Driving to distraction. By Simon Sweetman

Simon Sweetman thinks it is time to stop buying gas guzzlers and "think small".

It was that question about the Land Rover Freelander that set it off (and whether tinted windows made it a car rather than a van, and everybody cheerfully mixing up VAT and IT treatment definitions). With the capital allowances/benefits in kind/mileage allowances/etc for vehicles all up in the air at the moment, it might be time to take a think about it.

Continued...

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Comments

Ostentatious Displays of Wealth

tomtrainer | | Permalink

I once read an excellent article in Accountancy magazine recommending a tax on ostentatious displays of wealth, because of their socially divisive effect. If only this were the start.

Nothing to do with Morton's Fork

tomtrainer | | Permalink

My suggestion had nothing to do with the second prong, and Morton's fork is therefore irrelevant.

flurrymc's picture

It's already been tried, Tom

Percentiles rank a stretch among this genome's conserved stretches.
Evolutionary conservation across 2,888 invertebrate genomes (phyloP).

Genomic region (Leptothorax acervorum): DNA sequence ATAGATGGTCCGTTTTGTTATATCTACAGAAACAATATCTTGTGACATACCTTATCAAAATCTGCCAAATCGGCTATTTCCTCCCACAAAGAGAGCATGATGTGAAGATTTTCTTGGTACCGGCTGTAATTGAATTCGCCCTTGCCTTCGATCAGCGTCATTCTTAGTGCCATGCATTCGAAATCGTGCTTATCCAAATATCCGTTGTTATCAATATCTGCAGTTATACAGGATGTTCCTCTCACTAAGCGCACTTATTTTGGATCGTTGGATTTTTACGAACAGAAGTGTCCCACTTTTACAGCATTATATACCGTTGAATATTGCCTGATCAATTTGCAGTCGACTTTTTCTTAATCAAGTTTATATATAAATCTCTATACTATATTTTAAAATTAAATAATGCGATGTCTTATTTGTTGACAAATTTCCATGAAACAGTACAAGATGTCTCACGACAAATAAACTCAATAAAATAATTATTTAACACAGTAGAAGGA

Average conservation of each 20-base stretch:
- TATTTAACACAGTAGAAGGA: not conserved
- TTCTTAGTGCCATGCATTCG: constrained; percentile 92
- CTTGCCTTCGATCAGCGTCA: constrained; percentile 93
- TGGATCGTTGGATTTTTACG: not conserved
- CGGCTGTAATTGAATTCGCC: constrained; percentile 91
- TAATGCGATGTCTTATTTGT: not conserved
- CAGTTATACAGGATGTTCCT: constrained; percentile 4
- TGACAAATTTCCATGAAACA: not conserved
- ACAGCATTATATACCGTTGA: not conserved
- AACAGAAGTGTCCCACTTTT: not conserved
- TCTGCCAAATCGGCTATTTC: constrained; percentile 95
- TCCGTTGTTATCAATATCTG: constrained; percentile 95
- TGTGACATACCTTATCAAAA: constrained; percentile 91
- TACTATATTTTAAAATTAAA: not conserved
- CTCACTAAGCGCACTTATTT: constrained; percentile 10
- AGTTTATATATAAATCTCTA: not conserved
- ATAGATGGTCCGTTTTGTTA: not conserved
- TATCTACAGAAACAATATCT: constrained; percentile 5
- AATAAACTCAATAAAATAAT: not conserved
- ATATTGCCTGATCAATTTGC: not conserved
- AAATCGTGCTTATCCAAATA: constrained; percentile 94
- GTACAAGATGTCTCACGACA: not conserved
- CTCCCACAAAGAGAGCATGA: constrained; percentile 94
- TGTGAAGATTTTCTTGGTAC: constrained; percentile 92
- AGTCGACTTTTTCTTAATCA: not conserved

flurrymc | | Permalink

Interesting idea, Tom, though it has already been tried, back in the 15th century, in the reign of Henry VII. That was the first prong of Morton’s fork, the second prong was that if you don’t display your wealth you are obviously saving it up and can therefore afford to pay more.

Rural distractions

Anonymous | | Permalink

On a practical note. As I type this the rain is stair rodding by our office window. As a practice serving a rural community the issue will not be whether I can bus it to the client but whether I can pass over the flooded roads in a tax favourable vehicle - unless there's a tax break for tractor towing charges! .

RebeccaBenneyworth's picture

Wealth display, and business travel

RebeccaBenneyworth | | Permalink

Surely, the luxury rate of VAT we had for a while was as near to that as we could get!

But back to cars - the not at all inexpensive Toyota Prius is a different take on the problem. Price wise out of the range of a modest businessman who continues to run an 8 year old Mondeo. Emissions not enetering into the equation, just economics.

And a word for the professional driver. I've tried doing 40,000 miles a year in Ford Ka (for two years) and in a Jag. Guess which is better? (And safer). If I was locally based it would be a no brainer, but on the A1 late at night in the pouring rain with the lorries all around I'll choose a nice solid comfy car. Not always a gas guzzler, but heading that way. Let any politician or civil servant try to do what I do using public transport for a month and he will deserve a medal! Or I could always pack it in. Right tools for the job is what you need.